Price Regulation, Price Discrimination, and Equality of Opportunity in Higher Education: Evidence from Texas

December 2016
Kevin Stange, Rodney Andrews

This paper assesses the importance of price regulation and price discrimination to low-income students' access to opportunities in public higher education. Following a policy change in the state of Texas that shifted tuition-setting authority away from the state legislature to the governing board of each public university, most institutions raised sticker prices and many began charging more for high-return undergraduate majors, such as business and engineering. We use administrative data on Texas public university students from 2000 to 2009 matched to earnings records, financial aid, and new measures of tuition and resources at a program level to assess how deregulation affected the representation of disadvantaged students in high-return institutions and majors in the state. We find that poor students actually shifted towards higher-return programs following deregulation, relative to non-poor students. Deregulation facilitated more price discrimination by increasing grant aid for low-income students and also enabled supply-side enhancements such as more spending per student, which may have partially offset the detrimental effects of higher sticker price. The Texas experience suggests that providing institutions more autonomy over pricing and increasing sticker prices need not diminish the opportunities available to disadvantaged students.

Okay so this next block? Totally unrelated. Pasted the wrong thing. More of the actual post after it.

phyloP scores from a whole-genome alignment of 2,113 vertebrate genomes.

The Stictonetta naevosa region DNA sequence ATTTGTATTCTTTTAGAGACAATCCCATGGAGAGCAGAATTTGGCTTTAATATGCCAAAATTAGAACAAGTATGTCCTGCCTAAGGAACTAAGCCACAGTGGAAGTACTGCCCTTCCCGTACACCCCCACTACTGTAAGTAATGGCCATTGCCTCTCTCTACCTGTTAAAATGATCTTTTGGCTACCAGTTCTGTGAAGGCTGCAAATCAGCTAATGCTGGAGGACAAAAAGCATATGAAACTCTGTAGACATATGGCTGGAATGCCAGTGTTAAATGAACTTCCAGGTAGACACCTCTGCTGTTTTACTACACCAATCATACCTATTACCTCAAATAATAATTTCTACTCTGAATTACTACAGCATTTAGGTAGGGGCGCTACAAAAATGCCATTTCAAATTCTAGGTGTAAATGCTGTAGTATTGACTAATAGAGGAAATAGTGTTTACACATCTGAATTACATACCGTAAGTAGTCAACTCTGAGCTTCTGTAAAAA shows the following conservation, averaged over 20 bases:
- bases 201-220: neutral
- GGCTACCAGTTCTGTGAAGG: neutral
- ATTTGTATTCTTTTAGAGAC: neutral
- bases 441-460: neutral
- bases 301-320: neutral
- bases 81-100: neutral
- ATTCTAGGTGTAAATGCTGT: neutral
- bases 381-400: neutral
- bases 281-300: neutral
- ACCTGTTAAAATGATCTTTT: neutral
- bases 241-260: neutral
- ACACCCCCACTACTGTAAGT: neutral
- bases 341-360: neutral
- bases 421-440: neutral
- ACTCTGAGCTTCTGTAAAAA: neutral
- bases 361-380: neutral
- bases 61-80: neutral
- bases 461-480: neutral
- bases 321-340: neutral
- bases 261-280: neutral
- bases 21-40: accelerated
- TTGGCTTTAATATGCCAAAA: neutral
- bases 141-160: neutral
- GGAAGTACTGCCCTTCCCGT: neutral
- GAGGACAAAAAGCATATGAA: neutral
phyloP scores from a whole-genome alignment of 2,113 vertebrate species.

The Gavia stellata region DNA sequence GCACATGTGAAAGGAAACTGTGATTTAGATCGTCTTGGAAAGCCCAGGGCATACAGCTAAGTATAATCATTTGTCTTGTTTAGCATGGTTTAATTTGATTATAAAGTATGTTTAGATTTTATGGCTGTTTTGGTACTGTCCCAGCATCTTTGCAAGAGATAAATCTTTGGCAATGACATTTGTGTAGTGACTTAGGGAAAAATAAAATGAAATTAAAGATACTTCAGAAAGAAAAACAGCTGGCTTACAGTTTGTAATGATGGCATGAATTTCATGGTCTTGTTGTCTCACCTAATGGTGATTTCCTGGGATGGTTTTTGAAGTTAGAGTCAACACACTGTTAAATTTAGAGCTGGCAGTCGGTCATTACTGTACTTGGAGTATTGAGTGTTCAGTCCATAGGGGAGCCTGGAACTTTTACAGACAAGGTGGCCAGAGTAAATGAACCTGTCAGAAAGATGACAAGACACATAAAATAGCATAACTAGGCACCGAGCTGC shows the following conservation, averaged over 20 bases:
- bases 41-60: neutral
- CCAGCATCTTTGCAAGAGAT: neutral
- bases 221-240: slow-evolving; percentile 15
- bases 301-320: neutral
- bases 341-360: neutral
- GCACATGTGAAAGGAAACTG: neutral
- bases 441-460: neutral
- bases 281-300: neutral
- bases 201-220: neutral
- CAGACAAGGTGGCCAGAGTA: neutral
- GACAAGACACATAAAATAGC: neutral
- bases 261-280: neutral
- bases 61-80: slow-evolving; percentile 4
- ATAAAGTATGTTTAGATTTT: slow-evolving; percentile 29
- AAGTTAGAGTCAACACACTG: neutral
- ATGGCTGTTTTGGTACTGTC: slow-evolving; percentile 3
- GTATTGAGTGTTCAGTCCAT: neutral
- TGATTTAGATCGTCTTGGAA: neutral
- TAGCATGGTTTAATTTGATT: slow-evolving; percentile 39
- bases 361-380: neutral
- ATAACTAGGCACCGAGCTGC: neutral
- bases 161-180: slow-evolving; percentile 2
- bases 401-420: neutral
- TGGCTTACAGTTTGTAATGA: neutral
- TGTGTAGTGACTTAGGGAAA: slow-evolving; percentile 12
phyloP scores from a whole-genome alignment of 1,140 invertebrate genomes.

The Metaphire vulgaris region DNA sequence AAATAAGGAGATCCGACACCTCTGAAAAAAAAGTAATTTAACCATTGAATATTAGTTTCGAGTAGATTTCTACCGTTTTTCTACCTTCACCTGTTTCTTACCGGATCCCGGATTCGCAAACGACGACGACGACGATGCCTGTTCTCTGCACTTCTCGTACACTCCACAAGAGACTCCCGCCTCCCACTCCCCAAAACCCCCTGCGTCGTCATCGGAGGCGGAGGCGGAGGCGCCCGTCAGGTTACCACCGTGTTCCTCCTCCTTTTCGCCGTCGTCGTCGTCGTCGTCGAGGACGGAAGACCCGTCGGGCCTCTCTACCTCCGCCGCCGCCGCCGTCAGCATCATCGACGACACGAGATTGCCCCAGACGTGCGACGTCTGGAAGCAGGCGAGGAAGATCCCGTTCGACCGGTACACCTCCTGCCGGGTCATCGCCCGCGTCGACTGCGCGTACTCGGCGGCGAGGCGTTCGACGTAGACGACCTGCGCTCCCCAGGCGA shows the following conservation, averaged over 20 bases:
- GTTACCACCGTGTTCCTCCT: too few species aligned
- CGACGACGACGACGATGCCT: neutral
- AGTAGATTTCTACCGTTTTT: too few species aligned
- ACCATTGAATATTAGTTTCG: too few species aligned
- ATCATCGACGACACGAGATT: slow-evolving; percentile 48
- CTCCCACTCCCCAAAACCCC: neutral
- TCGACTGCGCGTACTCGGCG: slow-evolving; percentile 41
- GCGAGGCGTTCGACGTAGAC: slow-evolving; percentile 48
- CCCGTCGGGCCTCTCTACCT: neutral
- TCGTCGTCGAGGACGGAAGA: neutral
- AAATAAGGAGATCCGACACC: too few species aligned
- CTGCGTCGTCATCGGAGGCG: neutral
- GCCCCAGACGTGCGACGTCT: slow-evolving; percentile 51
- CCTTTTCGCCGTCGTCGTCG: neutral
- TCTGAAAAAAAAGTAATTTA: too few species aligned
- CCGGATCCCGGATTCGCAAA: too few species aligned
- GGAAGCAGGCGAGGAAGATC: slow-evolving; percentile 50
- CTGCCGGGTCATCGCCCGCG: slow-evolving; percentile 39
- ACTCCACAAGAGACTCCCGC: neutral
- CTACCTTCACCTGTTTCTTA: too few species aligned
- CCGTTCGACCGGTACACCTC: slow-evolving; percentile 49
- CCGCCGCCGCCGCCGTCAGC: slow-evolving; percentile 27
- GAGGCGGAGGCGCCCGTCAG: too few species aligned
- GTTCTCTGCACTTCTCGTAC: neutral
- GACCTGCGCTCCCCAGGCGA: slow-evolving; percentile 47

We thank John Thompson and Pieter De Vlieger for exceptional research assistance and seminar participants at Michigan, University of Illinois – Chicago, Cleveland Federal Reserve Bank, the 2015 APPAM Fall Research Conference, the 2016 AEFP Annual Meetings, the 2016 NBER Summer Institute, and the Texas Higher Education Coordinating Board for both helpful feedback and assisting us with various data elements and institutional history. This project is funded in part by grants from the Russell Sage Foundation and the Spencer Foundation. The conclusions of this research do not necessarily reflect the opinions or official position of the Texas Education Agency, the Texas Higher Education Coordinating Board, or the State of Texas. The views expressed herein are those of the authors and do not necessarily reflect the views of the National Bureau of Economic Research.